-I think they must have. Though there in prison, everyone thinks mainly ofhimself,otherpeopledon't concern you very much. It'struethat some people did ask me about our Orthodox meetings. I explained what I could, and I brought them candles, but I made sure that I didn't force my views onto anyone. But as the day of my being set free drew closer, increasingly I tried to be on my own, because I felt better that way. I read a lot, prayed a lot.

- You were released before completing the full term of your sentence?

-Yes, nine months earlier. I'm sure that God helped me in this. My mother, my step-father, my grandmothers, friends all welcomed me withjoy. Two days after regaining my freedom I went to church, then later I went again with my brother, we both received communion. I thought that I was alright, that I was standing upright. But as the Apostle Paul says "he who thinks that he is standing, better be careful lest he should fall down" (Corinthians 10,12). Shortly afterwards I went to the country, then later with my mother to the south. And I don't know why I began to find myself drifting away from God, I found the Churchboring. I remembered that God had helped me, and faith had not left me completely, but it seemed to me that it was enough that I should go to Church at Easter, Christmas, light a candle. And ... once more I found myself in police custody.

- You came across old friends?

-I met a friend from years gone by, and we got into trouble. It's true that I wasn't to blame this time, but I was arrested as well. I spent a whole day at the police station. I was really afraid that I would end up in prison again. I thought to myself, that if this time, God helps me once more, I'll never turn away from him again. They let me go. I went to Church straight away. "You' re from the prison" Father Igor recognised me straight away, and shortly afterwards Brother Oleg appeared. The batiushka suggested to methatl might like to work as a watchman in the church. I agreed.

- How did your family take this news?

-With disbelief and fear. Especially as my mother had arranged some work for me in a shop, and there was still the general idea in society that only old people and the sick go to church. Those closest to me did not understand me. I didn't try to explain, be cause what could I say to people who had not accepted my decision?

- Did you regret your decision?

-I never thought about changing it. I did not find anything attractive about working in a completely lay environment, I'm not one for talking about money, houses, furniture. Here I started a way of life associated with the Church, I visited monasteries, made my confession... I hadalso made my confession in prison, only as best I knew at the time, perhaps rather generally. Now it is much deeper. I remember that during one confession, when Father Igor placed his hand on my head, it seemed to me to be so heavy, that it almost crushed my head. Another time, when I was wait-ing for confession, someone was clearly pushing me in the direction of the batiushka. I turned around, but the church was empty.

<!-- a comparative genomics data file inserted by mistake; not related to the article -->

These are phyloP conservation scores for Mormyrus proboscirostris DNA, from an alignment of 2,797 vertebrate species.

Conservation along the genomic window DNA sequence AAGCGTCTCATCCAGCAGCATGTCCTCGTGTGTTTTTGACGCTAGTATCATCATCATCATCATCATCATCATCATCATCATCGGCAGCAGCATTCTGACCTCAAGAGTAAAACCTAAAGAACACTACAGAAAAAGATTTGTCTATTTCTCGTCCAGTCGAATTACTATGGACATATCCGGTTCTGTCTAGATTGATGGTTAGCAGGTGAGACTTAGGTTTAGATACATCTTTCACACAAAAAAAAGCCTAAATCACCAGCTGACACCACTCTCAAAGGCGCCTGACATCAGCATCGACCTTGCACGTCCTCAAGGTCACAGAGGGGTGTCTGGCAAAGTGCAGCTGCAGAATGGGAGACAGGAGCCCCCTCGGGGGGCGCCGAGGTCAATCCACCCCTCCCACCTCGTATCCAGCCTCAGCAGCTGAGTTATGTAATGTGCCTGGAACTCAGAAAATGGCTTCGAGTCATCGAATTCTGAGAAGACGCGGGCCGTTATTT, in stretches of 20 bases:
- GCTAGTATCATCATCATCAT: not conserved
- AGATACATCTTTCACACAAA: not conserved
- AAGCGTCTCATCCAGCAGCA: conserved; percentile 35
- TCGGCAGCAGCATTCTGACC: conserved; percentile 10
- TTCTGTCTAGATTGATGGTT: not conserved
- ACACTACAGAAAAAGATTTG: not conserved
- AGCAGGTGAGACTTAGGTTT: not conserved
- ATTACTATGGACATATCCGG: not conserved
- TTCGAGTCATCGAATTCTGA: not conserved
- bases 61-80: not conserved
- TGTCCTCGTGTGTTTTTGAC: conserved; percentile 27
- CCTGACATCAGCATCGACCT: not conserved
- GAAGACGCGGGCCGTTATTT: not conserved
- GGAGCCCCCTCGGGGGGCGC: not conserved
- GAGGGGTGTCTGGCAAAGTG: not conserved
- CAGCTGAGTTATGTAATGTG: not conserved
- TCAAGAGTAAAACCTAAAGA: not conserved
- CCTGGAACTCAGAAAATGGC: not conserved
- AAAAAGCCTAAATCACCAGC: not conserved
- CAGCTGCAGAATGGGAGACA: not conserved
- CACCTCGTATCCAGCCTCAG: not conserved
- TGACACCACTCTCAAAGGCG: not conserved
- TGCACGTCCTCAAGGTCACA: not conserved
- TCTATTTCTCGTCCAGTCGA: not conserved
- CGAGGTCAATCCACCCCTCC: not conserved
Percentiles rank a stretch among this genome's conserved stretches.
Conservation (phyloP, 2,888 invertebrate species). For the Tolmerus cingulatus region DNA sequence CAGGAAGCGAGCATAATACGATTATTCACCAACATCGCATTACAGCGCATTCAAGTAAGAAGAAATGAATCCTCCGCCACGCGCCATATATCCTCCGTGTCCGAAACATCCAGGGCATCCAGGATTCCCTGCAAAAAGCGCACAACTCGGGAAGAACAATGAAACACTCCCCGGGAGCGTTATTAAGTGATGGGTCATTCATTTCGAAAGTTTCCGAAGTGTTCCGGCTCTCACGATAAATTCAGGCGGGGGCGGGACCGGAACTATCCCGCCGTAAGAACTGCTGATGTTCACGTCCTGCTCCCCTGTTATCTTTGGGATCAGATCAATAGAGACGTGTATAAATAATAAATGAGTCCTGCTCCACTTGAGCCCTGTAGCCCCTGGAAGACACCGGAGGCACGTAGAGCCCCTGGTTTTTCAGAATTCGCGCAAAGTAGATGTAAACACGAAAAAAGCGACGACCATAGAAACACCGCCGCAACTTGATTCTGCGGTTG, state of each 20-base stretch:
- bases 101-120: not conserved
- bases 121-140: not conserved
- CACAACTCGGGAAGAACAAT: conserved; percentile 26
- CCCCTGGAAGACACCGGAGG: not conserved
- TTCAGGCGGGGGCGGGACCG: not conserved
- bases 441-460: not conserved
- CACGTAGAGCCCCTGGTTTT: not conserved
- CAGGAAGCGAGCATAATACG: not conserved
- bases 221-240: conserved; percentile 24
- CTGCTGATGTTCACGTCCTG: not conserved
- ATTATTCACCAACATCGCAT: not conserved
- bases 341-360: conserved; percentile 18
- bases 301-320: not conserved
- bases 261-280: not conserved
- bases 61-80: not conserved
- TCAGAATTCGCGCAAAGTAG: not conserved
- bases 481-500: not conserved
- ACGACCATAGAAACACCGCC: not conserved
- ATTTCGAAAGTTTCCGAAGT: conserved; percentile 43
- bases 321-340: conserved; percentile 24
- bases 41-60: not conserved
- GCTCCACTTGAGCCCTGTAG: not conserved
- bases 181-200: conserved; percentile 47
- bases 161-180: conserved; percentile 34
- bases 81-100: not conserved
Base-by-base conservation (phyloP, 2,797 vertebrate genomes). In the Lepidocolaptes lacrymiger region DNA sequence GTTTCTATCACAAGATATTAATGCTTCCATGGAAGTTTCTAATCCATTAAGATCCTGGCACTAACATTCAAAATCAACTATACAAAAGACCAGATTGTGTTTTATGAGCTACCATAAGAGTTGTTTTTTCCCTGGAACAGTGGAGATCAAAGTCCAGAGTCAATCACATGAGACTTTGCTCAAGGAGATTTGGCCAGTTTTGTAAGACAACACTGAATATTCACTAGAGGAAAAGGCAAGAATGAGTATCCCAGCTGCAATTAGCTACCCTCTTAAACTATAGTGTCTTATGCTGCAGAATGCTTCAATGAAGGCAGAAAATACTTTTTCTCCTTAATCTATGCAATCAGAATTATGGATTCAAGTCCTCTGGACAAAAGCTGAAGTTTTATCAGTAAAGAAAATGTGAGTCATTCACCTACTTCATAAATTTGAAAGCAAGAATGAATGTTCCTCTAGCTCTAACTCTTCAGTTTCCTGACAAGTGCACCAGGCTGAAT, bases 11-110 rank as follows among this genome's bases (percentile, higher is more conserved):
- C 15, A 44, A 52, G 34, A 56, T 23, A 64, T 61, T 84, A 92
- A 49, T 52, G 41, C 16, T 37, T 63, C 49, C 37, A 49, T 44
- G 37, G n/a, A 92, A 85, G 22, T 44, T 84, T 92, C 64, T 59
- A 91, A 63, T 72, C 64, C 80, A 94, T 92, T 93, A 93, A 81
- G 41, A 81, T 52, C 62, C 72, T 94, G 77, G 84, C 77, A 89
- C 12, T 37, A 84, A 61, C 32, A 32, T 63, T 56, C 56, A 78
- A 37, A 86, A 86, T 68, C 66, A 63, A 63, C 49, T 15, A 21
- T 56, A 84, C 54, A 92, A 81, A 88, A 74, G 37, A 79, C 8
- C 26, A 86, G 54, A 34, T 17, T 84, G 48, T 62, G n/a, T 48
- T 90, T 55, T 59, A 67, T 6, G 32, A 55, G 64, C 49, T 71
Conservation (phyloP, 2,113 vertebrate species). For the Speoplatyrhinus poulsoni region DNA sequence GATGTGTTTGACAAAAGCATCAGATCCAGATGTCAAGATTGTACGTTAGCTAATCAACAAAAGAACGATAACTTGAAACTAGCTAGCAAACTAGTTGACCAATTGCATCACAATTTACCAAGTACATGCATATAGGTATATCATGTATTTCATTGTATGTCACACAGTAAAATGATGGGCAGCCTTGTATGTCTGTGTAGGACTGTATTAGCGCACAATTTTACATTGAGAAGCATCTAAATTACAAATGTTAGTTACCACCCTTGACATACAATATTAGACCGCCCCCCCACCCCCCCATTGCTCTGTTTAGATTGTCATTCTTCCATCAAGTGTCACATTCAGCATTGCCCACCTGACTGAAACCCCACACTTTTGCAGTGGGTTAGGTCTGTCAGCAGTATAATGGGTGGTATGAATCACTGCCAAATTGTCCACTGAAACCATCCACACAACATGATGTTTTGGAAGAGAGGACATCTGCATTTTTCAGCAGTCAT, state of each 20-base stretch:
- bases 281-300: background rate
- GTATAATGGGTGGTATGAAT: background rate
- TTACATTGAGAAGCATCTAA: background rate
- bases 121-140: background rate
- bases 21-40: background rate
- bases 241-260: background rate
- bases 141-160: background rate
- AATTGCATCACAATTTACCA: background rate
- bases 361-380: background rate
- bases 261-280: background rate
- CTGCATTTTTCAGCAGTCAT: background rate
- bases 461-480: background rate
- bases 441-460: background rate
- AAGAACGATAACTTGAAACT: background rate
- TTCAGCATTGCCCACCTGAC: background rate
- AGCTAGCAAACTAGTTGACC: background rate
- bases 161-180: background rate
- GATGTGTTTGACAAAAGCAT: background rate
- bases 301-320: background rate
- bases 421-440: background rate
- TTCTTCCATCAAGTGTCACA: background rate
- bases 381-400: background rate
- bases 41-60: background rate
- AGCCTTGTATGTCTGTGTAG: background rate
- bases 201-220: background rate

- Do you think of these things often?

-I don't pay any attention to them. The elders teach us that there are many types of temptation, when the devil can give some kind of sign to man. Man thinks that it is a sign from God,andwaitsformrthersigns. When they don't come, he becomes depressed and thinks that God has abandoned him...

- Do you visit the monasteries often?

-Quite often. Usually to the Monastery of the Annunciation in Lady, I was even a novice there for six months. I thought that I would stay in the monastery for good, but it transpired that I wasn't ready for it then. I go to the monastery and there I get spiritual strength. Though our enemy waits for us everywhere. Monks lived in the desert and still had to struggle against temptations that it is difficult for those of us of a weaker faith to even imagine. We shouldn't allow ourselves to become depressed however. Because as the Apostle Paul says "we have not yet received a temptation which exceeds our human strength; but God is faithful and will not allow you to be tempted beyond your capabilities, but will find a solution so that you will be able to bear them (I Corinthians 10,13).

- Have you ever thought about goingbacktothe prison with Brother, now Father Oleg to help others?

-The prison authorities did not give their permission for this. And there have been many changes in our prison colony. There is a separate building for the church, and there is a permanent priest - FatherOleg. I am happy about this, as are all theprisoners who are believers, both young and old.

- Did meeting Brother Oleg and Father Igor have a significant meaning in you life?

-Yes, And I am aware, that it did not happen by mere accident.

- Thank you for talking to me.

Samaritan № 2, 1997